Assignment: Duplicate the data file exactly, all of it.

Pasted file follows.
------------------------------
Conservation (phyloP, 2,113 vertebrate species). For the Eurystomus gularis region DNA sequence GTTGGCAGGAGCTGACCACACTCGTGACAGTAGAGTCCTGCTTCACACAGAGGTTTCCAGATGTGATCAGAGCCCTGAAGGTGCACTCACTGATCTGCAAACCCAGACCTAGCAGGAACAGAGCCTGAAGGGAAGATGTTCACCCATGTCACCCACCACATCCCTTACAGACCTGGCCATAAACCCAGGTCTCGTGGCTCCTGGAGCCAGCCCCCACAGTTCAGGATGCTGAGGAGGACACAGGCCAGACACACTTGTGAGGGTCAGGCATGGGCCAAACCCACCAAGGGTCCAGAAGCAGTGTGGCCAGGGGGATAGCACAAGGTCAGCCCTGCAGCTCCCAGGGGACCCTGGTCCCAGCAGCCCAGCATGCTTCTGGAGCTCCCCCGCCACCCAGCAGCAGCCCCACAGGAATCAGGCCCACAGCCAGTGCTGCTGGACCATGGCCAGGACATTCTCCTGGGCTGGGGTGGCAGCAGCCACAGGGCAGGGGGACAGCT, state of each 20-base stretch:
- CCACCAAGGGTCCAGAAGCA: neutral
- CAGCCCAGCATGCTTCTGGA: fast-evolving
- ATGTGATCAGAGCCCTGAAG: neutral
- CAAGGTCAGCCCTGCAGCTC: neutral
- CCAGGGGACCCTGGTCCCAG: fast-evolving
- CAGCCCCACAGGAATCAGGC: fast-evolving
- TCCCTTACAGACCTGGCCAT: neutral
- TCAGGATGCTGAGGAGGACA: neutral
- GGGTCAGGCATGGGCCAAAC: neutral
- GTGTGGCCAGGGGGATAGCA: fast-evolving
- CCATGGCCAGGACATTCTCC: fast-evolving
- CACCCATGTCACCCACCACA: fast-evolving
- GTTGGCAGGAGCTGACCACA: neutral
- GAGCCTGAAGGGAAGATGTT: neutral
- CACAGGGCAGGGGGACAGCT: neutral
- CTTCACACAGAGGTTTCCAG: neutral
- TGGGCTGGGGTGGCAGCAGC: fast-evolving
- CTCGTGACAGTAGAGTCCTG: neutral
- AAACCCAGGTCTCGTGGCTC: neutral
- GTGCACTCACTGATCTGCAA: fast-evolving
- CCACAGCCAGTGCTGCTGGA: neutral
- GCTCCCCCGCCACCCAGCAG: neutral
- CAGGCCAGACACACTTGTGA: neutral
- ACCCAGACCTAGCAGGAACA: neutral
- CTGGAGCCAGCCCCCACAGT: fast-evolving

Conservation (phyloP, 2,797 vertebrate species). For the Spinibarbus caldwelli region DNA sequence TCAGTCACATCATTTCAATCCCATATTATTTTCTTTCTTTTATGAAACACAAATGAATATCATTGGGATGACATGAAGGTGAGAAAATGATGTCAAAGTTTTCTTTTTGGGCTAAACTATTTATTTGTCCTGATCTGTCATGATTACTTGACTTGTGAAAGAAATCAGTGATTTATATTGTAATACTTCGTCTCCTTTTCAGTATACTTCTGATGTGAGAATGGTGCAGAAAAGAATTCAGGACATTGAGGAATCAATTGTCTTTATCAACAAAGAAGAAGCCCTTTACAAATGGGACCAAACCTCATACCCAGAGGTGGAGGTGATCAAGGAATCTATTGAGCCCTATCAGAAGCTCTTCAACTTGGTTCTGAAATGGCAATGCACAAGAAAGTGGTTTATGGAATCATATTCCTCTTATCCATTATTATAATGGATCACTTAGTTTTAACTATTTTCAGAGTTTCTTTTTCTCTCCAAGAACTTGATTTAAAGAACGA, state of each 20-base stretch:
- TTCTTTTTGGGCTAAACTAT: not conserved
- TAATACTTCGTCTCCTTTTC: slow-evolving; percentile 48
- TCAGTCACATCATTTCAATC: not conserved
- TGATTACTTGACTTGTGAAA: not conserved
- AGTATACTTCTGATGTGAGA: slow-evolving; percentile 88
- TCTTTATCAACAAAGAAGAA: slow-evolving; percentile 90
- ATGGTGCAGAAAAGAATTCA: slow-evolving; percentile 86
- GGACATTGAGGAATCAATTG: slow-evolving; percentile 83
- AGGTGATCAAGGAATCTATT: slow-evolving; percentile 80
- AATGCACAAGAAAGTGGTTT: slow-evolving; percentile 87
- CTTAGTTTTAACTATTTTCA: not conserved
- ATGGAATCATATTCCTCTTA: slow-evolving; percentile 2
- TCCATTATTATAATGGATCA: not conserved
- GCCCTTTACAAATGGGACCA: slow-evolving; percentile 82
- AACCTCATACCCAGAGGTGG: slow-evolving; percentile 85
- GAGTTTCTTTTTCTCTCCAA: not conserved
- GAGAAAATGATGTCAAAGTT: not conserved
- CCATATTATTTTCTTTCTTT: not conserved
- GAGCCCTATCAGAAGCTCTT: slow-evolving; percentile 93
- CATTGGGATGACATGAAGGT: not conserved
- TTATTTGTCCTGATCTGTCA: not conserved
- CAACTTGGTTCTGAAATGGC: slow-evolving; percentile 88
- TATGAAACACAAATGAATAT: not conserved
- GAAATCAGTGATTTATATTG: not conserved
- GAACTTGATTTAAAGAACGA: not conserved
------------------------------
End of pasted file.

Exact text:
Conservation (phyloP, 2,113 vertebrate species). For the Eurystomus gularis region DNA sequence GTTGGCAGGAGCTGACCACACTCGTGACAGTAGAGTCCTGCTTCACACAGAGGTTTCCAGATGTGATCAGAGCCCTGAAGGTGCACTCACTGATCTGCAAACCCAGACCTAGCAGGAACAGAGCCTGAAGGGAAGATGTTCACCCATGTCACCCACCACATCCCTTACAGACCTGGCCATAAACCCAGGTCTCGTGGCTCCTGGAGCCAGCCCCCACAGTTCAGGATGCTGAGGAGGACACAGGCCAGACACACTTGTGAGGGTCAGGCATGGGCCAAACCCACCAAGGGTCCAGAAGCAGTGTGGCCAGGGGGATAGCACAAGGTCAGCCCTGCAGCTCCCAGGGGACCCTGGTCCCAGCAGCCCAGCATGCTTCTGGAGCTCCCCCGCCACCCAGCAGCAGCCCCACAGGAATCAGGCCCACAGCCAGTGCTGCTGGACCATGGCCAGGACATTCTCCTGGGCTGGGGTGGCAGCAGCCACAGGGCAGGGGGACAGCT, state of each 20-base stretch:
- CCACCAAGGGTCCAGAAGCA: neutral
- CAGCCCAGCATGCTTCTGGA: fast-evolving
- ATGTGATCAGAGCCCTGAAG: neutral
- CAAGGTCAGCCCTGCAGCTC: neutral
- CCAGGGGACCCTGGTCCCAG: fast-evolving
- CAGCCCCACAGGAATCAGGC: fast-evolving
- TCCCTTACAGACCTGGCCAT: neutral
- TCAGGATGCTGAGGAGGACA: neutral
- GGGTCAGGCATGGGCCAAAC: neutral
- GTGTGGCCAGGGGGATAGCA: fast-evolving
- CCATGGCCAGGACATTCTCC: fast-evolving
- CACCCATGTCACCCACCACA: fast-evolving
- GTTGGCAGGAGCTGACCACA: neutral
- GAGCCTGAAGGGAAGATGTT: neutral
- CACAGGGCAGGGGGACAGCT: neutral
- CTTCACACAGAGGTTTCCAG: neutral
- TGGGCTGGGGTGGCAGCAGC: fast-evolving
- CTCGTGACAGTAGAGTCCTG: neutral
- AAACCCAGGTCTCGTGGCTC: neutral
- GTGCACTCACTGATCTGCAA: fast-evolving
- CCACAGCCAGTGCTGCTGGA: neutral
- GCTCCCCCGCCACCCAGCAG: neutral
- CAGGCCAGACACACTTGTGA: neutral
- ACCCAGACCTAGCAGGAACA: neutral
- CTGGAGCCAGCCCCCACAGT: fast-evolving

Conservation (phyloP, 2,797 vertebrate species). For the Spinibarbus caldwelli region DNA sequence TCAGTCACATCATTTCAATCCCATATTATTTTCTTTCTTTTATGAAACACAAATGAATATCATTGGGATGACATGAAGGTGAGAAAATGATGTCAAAGTTTTCTTTTTGGGCTAAACTATTTATTTGTCCTGATCTGTCATGATTACTTGACTTGTGAAAGAAATCAGTGATTTATATTGTAATACTTCGTCTCCTTTTCAGTATACTTCTGATGTGAGAATGGTGCAGAAAAGAATTCAGGACATTGAGGAATCAATTGTCTTTATCAACAAAGAAGAAGCCCTTTACAAATGGGACCAAACCTCATACCCAGAGGTGGAGGTGATCAAGGAATCTATTGAGCCCTATCAGAAGCTCTTCAACTTGGTTCTGAAATGGCAATGCACAAGAAAGTGGTTTATGGAATCATATTCCTCTTATCCATTATTATAATGGATCACTTAGTTTTAACTATTTTCAGAGTTTCTTTTTCTCTCCAAGAACTTGATTTAAAGAACGA, state of each 20-base stretch:
- TTCTTTTTGGGCTAAACTAT: not conserved
- TAATACTTCGTCTCCTTTTC: slow-evolving; percentile 48
- TCAGTCACATCATTTCAATC: not conserved
- TGATTACTTGACTTGTGAAA: not conserved
- AGTATACTTCTGATGTGAGA: slow-evolving; percentile 88
- TCTTTATCAACAAAGAAGAA: slow-evolving; percentile 90
- ATGGTGCAGAAAAGAATTCA: slow-evolving; percentile 86
- GGACATTGAGGAATCAATTG: slow-evolving; percentile 83
- AGGTGATCAAGGAATCTATT: slow-evolving; percentile 80
- AATGCACAAGAAAGTGGTTT: slow-evolving; percentile 87
- CTTAGTTTTAACTATTTTCA: not conserved
- ATGGAATCATATTCCTCTTA: slow-evolving; percentile 2
- TCCATTATTATAATGGATCA: not conserved
- GCCCTTTACAAATGGGACCA: slow-evolving; percentile 82
- AACCTCATACCCAGAGGTGG: slow-evolving; percentile 85
- GAGTTTCTTTTTCTCTCCAA: not conserved
- GAGAAAATGATGTCAAAGTT: not conserved
- CCATATTATTTTCTTTCTTT: not conserved
- GAGCCCTATCAGAAGCTCTT: slow-evolving; percentile 93
- CATTGGGATGACATGAAGGT: not conserved
- TTATTTGTCCTGATCTGTCA: not conserved
- CAACTTGGTTCTGAAATGGC: slow-evolving; percentile 88
- TATGAAACACAAATGAATAT: not conserved
- GAAATCAGTGATTTATATTG: not conserved
- GAACTTGATTTAAAGAACGA: not conserved